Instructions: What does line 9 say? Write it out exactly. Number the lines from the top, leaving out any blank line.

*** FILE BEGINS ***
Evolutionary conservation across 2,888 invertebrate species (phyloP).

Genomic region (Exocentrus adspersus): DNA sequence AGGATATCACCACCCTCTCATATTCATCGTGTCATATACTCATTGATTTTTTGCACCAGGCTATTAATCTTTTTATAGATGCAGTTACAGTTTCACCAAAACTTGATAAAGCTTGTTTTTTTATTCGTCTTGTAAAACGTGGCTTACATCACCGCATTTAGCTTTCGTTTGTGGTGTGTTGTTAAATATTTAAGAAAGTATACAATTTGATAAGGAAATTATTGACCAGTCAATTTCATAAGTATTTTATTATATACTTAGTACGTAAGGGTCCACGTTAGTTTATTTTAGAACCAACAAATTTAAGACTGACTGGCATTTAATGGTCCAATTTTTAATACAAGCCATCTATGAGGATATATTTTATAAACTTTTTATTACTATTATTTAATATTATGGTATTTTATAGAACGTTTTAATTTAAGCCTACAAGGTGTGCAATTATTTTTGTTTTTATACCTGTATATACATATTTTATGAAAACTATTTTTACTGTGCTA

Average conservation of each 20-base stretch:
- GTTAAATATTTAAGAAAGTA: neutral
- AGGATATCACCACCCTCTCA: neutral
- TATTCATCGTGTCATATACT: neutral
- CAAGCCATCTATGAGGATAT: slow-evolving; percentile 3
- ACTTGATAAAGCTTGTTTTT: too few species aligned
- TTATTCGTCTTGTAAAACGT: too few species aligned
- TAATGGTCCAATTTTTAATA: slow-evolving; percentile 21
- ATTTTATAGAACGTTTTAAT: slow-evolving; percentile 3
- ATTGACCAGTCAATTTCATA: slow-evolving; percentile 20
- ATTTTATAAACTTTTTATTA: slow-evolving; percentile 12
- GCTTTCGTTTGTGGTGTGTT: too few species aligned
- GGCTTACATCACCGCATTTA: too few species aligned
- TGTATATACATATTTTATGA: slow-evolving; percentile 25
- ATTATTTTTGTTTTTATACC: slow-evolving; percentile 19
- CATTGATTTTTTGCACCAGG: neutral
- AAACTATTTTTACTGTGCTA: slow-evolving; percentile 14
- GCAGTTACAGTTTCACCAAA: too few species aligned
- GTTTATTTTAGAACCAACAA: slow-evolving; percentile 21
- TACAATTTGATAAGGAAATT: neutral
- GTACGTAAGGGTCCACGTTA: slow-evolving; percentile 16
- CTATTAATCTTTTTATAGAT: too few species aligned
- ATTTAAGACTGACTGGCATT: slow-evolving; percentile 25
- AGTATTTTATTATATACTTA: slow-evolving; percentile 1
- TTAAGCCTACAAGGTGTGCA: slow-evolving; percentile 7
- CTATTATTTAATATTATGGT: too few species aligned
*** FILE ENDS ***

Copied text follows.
- TTATTCGTCTTGTAAAACGT: too few species aligned